Court finds no discrimination in the decision to fire employee after receiving criminal charges for serving alcohol to minors.

This employment discrimination lawsuit, Perez v. Corpus Christi Indep. Sch. Dist., No. 2:17-CV-187, 2018 WL 1518556 (S.D. Tex. Mar. 28, 2018), was filed against Corpus Christi ISD by a woman who was employed at-will as a senior buyer for the district.  The record showed that she was arrested at her daughter’s 18th birthday party and charged with serving alcohol to minors, a misdemeanor.

The district’s Policy DH –Educator’s Code of Ethics – required district educators to comply with state law.  It also prohibited them from (1) treating minors in a way that might adversely affect or endanger them, and (2) furnishing alcohol or drugs to a person under the age of 21.

The day after the arrest, the woman followed district policy and reported the matter to the district.  After media reports surfaced, the woman was placed on administrative leave without pay pending an investigation.  In the criminal proceedings, she admitted guilt under a plea agreement that allowed her to avoid conviction as long as she met a number of conditions. The district then terminated her but told her that she was eligible for re-hire if she met all of the conditions in the plea agreement.

The lawsuit alleged gender discrimination and specifically that male employees who were charged with serious drug offenses were not suspended without pay and terminated as she was.  This is known as a “disparate treatment” case and it requires a showing that other employees outside of the plaintiff’s protected class (i.e., male) were treated more favorably than the plaintiff under “nearly identical circumstances.”

The plaintiff, in this case, offered a number of so-called “comparators” that included a male employee charged with assault, but the charges were dropped.  That same employee was later charged with possession of marijuana and resigned.  Three others were charged with driving while intoxicated.  None of the offenses had anything to do with minors.

To establish a disparate treatment case using other employees as comparators, a plaintiff in a discrimination lawsuit must show as follows:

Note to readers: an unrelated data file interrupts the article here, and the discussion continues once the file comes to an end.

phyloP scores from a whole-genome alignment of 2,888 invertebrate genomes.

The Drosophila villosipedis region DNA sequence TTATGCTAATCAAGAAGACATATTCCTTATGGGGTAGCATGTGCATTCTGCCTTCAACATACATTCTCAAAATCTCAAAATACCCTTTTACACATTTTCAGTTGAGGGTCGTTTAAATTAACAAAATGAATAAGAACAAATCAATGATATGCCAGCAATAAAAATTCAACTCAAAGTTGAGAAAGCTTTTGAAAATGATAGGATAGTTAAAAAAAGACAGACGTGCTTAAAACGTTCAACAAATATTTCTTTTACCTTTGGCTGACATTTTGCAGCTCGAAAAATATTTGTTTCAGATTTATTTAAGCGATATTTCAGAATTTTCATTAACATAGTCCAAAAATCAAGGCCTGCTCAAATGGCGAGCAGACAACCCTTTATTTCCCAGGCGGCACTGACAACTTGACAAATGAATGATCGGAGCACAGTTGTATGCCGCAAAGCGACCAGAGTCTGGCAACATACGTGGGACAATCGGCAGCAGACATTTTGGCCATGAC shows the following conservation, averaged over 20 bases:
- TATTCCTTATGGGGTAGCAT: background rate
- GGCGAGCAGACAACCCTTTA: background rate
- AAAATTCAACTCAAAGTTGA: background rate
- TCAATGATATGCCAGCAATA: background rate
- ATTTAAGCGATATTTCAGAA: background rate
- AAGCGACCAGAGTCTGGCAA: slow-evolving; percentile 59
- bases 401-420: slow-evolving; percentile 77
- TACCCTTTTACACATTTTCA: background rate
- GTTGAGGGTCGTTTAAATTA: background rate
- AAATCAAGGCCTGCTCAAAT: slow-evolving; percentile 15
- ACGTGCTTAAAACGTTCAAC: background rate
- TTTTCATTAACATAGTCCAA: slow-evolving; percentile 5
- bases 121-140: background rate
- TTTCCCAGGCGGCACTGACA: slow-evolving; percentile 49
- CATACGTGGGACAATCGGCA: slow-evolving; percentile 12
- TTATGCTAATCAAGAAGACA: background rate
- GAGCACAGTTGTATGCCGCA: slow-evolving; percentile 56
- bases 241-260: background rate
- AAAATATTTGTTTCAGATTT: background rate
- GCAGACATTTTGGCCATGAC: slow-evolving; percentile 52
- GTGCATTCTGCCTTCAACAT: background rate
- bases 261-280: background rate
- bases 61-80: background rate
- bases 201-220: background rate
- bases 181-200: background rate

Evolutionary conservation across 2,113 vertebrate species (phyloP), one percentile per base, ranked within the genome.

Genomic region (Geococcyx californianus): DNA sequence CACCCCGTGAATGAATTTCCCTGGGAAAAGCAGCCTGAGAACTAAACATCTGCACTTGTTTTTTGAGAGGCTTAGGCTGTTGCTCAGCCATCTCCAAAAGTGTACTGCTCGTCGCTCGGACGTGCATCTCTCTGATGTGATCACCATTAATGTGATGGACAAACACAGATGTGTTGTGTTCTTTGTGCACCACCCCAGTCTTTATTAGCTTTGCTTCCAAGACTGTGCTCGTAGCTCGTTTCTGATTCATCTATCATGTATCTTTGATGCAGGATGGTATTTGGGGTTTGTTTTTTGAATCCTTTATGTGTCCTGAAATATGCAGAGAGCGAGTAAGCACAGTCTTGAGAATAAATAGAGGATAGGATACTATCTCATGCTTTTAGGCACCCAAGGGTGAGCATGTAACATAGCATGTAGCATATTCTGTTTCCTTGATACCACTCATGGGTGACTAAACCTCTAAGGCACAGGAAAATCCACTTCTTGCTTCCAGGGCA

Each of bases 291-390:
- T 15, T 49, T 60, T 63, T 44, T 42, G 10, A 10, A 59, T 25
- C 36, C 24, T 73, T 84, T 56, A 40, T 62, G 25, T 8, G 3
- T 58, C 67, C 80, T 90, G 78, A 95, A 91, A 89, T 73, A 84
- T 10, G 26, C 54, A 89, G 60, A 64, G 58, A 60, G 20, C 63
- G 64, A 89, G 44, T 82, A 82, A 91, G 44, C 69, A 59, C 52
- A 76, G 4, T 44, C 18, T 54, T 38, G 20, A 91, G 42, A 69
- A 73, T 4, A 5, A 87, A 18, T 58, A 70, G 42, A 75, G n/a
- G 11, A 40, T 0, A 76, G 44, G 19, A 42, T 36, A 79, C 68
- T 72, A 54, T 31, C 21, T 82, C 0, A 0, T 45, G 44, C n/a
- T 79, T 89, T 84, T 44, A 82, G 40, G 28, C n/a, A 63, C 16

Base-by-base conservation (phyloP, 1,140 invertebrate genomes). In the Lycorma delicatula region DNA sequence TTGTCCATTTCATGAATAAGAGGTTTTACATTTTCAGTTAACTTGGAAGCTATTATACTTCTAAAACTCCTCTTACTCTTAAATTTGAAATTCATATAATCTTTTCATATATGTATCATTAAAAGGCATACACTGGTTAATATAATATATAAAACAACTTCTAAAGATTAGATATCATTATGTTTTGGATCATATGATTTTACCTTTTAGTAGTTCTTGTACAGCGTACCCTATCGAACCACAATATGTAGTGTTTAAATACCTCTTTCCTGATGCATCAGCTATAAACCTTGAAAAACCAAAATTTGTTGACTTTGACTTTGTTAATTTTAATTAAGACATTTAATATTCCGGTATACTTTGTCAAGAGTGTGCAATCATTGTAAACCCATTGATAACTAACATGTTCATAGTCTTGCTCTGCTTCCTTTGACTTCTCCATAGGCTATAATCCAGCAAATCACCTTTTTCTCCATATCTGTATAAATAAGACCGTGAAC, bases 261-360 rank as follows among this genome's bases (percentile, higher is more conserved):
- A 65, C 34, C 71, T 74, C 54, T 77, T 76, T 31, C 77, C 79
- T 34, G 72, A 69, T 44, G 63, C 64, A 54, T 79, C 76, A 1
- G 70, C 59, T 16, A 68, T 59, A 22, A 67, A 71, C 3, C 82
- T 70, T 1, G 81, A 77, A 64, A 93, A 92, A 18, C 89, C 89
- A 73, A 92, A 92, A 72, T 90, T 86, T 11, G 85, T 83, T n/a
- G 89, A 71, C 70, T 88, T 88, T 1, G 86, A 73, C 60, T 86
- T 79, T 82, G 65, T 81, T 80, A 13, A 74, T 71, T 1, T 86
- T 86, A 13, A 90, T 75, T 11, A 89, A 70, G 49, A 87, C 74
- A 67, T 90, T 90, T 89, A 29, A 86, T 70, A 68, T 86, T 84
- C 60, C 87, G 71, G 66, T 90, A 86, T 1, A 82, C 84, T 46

[W]e require that an employee who proffers a fellow employee as a comparator demonstrate that the employment actions at issue were taken “under nearly identical circumstances.” The employment actions being compared will be deemed to have been taken under nearly identical circumstances when the employees being compared held the same job or responsibilities, shared the same supervisor or had their employment status determined by the same person, and have essentially comparable violation histories. And, critically, the plaintiff’s conduct that drew the adverse employment decision must have been “nearly identical” to that of the proffered comparator who allegedly drew dissimilar employment decisions.

According to the court, if the “difference between the plaintiff’s conduct and that of those alleged to be similarly situated accounts for the difference in treatment received from the employer,” the employees are not similarly situated for the purposes of an employment discrimination analysis.

The plaintiff in this case lost because her conduct in serving alcohol to minors was not nearly identical to the assault, marijuana possession, and DWI charges, mainly because her conduct had the potential to endanger minors.  Testimony showed that the plaintiff was the only employee known to have been charged with and admitted guilt to furnishing alcohol to minors.  Because the male “comparators” did not engage in similar misconduct, that evidence did not establish discrimination.  The woman failed to produce sufficient evidence of discriminatory treatment and, as a result, the trial court granted judgment in favor of the district.

Interesting note:  According to the suit, this employee worked as a buyer for the district and, yet, the Educator Code of Ethics applied to her as if she was a certified educator.  TASB’s Model Policy DH(LOCAL) includes language that applies the Educator Code of Ethics in DH(EXHIBIT) to ALL employees, not just those who are certified.  If you’re wondering if the same ethics rules apply to non-certified employees in your district, check out policy DH.


Tomorrow:   Are you superstitious?